Single and Childless: Can We Just Move On?

A generation ago, women who did not marry and/or have children by age 40 grieved and moved on. But today, with the advancement of assisted reproductive technology, women are no longer given permission to move on.
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A young woman walks alone on a beach, just her feet and legs showing
A young woman walks alone on a beach, just her feet and legs showing

With only a few moments' notice, the television camera light was on and so was I. I hadn't known when I went to meet some of the lovely people behind a new daytime talk show that I would be taped for an on-air "man on the street"-style clip. But there I was, prepped only minutes before on the question I'd be asked.

Before I knew it, the adorable and affable host was pointing the mic at me, asking what I thought I'd never do in my lifetime and actually did. I offered that I had started my own business, always wanting but never knowing that I would one day actually become an entrepreneur. I had managed to answer the question while unabashedly giving my business a little plug. Good job, I thought to myself, satisfied with my response and relieved I had spent a little more time on my hair and makeup that morning.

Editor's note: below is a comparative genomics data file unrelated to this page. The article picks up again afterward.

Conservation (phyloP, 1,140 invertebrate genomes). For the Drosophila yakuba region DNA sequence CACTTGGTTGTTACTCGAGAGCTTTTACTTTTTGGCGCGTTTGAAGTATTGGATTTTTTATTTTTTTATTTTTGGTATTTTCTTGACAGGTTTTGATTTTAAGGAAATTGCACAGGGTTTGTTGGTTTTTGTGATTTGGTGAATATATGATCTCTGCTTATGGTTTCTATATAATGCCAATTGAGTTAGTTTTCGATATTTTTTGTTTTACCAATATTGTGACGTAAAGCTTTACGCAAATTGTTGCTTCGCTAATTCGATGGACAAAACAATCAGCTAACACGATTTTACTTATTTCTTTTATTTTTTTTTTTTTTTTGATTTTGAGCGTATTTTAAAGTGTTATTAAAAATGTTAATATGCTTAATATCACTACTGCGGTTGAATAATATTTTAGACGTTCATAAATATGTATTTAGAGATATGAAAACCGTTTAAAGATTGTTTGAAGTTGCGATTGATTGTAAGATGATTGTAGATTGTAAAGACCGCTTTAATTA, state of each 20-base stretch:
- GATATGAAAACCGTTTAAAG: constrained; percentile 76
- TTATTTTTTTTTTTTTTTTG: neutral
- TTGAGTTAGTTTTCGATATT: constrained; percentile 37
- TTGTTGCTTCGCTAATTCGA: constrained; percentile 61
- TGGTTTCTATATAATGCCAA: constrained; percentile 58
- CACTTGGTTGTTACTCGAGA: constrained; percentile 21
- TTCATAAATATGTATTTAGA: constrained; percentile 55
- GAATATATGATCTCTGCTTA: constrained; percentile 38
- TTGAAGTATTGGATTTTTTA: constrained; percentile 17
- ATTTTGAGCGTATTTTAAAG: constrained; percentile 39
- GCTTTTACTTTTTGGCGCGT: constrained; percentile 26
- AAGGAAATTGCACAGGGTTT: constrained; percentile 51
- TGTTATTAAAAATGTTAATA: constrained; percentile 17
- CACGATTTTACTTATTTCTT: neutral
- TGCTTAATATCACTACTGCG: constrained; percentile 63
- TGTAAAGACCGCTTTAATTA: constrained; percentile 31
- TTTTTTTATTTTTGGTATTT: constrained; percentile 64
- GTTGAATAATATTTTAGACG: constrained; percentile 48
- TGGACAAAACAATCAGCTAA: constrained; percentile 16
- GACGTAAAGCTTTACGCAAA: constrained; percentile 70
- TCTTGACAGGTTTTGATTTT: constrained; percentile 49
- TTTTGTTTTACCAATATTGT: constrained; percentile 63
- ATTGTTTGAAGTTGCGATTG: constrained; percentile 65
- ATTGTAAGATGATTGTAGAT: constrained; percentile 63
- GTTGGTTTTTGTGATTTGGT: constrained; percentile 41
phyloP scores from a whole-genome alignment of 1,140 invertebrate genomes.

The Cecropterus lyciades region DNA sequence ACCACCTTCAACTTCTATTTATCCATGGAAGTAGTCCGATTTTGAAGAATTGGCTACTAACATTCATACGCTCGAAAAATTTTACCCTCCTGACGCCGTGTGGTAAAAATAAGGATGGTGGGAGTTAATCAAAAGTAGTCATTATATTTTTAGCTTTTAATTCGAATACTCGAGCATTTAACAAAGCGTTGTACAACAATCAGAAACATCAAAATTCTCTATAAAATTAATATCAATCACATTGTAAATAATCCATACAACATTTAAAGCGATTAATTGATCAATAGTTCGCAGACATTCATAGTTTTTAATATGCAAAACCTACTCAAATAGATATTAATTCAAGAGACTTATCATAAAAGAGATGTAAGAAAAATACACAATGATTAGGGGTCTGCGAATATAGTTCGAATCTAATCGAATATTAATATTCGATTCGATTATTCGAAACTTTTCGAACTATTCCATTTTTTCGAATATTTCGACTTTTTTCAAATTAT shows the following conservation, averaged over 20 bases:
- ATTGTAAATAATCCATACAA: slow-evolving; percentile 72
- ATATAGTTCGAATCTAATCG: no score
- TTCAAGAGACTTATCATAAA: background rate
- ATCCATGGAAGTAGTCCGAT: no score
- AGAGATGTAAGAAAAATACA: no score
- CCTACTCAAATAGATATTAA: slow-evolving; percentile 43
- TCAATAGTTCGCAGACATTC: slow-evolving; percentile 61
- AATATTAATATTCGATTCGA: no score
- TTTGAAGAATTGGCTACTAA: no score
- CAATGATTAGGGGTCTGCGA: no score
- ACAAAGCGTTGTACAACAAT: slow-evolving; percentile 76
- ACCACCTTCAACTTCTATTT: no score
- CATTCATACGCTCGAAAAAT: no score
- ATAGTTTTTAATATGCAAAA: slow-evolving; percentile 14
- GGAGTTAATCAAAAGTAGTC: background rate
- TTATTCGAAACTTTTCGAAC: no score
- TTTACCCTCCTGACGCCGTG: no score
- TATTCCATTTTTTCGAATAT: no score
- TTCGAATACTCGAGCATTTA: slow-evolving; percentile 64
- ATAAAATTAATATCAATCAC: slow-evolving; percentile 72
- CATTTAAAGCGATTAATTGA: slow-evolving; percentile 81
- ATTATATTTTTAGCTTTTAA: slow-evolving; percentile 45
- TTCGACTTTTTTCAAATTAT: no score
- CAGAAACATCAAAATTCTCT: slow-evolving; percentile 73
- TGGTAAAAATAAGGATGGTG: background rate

But the host wasn't done. There was one more question, a question I wasn't expecting: "And what would you never say "never" to doing?"

Pregnant pause.

It was just two days after my latest post here and I was still actively receiving comments, messages and emails on my pronouncement to choose to wait for love over choosing single motherhood -- even if that meant not becoming a mother. Most responses were supportive. But one was still stinging: "There is no such thing as Prince Charming!" a friend emailed me after reading the piece, "If you want children, then have them... Women today who REALLY want children, have children!" (Emphasis hers)